Mychal Thompson: Klay Doesn’t Need Much Help From Me

Mychal Thompson spent 13 years in the NBA. He was the No. 1 overall pick in 1978 and won two titles with the Showtime Lakers in 1986 and 1987. Thus, you would expect Thompson to frequently impart NBA wisdom on his son, Klay, who is averaging 21.6 points per game for the 50-5 Golden State Warriors.

Nope.

“A little bit. Not too much,” Thompson said on CBS Sports Radio’s Gio and Jones, when asked how much he talks to his son during the season. “He’s a pretty smart kid. He knows what he’s doing, he’s very well-coached, he’s got good guys around him, so he doesn’t need too much input from me. Every now and then, I might shoot him a little text or offer a little advice or a little insight. But hey, they’re 50-5, he’s a two-time All-Star, a (FIBA) World Cup gold medalist, (he) has a chance to be on the Olympic team, it looks like they’re going to win another title – he doesn’t need too much from me.”

Thompson and the Warriors have been on an NBA rampage this season, often turning to their bench in the fourth quarter to play out meaningless minutes against overmatched opponents.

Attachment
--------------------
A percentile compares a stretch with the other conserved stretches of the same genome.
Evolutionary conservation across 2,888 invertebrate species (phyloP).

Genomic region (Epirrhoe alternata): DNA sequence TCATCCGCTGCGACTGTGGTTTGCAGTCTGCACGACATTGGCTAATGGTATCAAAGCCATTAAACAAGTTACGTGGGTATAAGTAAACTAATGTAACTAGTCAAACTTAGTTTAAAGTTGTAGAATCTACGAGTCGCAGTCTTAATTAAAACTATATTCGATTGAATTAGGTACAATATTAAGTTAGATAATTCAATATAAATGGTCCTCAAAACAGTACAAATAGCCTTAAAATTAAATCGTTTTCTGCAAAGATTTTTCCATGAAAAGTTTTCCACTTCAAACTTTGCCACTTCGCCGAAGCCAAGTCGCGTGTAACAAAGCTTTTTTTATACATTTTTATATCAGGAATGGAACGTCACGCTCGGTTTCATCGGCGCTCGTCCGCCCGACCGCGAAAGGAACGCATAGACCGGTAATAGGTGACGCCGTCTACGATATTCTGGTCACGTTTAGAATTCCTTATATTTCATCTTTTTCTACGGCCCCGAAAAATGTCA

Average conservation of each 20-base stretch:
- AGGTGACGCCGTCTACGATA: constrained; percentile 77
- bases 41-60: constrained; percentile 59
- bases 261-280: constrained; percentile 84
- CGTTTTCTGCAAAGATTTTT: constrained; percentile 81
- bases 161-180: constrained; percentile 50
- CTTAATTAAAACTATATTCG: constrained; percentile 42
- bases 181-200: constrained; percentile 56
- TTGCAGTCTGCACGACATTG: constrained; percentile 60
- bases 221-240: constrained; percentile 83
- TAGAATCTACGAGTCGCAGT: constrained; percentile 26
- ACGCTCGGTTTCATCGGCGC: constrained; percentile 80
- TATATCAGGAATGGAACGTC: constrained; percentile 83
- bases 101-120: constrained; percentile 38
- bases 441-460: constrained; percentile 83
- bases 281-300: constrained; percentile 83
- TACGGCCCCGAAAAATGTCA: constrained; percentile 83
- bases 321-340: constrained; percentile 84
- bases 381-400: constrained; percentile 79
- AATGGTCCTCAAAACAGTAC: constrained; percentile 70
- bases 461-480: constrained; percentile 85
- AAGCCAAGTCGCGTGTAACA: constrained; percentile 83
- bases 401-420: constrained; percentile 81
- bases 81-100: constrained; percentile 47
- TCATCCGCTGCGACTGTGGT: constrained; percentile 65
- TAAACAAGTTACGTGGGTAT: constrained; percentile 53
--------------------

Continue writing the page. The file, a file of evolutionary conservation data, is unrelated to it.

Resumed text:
How exactly do you stop this team?

“Listen, you can’t,” Thompson said. “You know that it’s hard to beat a team that shoots the ball so well. Right now, the Warriors are the greatest shooting team in the history of basketball. Everybody on that team can shoot. When you have five guys who can knock down shots and spread you out who are versatile the way they are on both ends of the floor, there’s nothing you can do about it. If you’re playing against a guy and he can just flat out shoot, you can be in his face all day and he’s making shots. There’s nothing you can do, and that’s what that team does. They shoot the ball so well that they just demoralize teams.”

After going 67-15 last season, the Warriors, many analysts said, would surely regress a few games in the standings. Maybe finish with 62 wins. Maybe 63. Instead, they’ve been leaps and bounds better. Part of that is due to another year of experience and continuity, and part of that is due to, well, anger.

Yes, there are those who said the Warriors got lucky in winning an NBA title last year. After all, they avoided the Spurs in the playoffs and faced a series of injury-depleted teams, including the Cavaliers, who played the Finals without Kevin Love and all but one Finals game without Kyrie Irving.

Instead of a championship hangover, the Warriors have played this season with a voracious championship hunger.

“That’s definitely part of the motivation for this team to go out and prove to people that last year was not a fluke,” Thompson said. “I hope they keep that chip on their shoulder for the next five years.”

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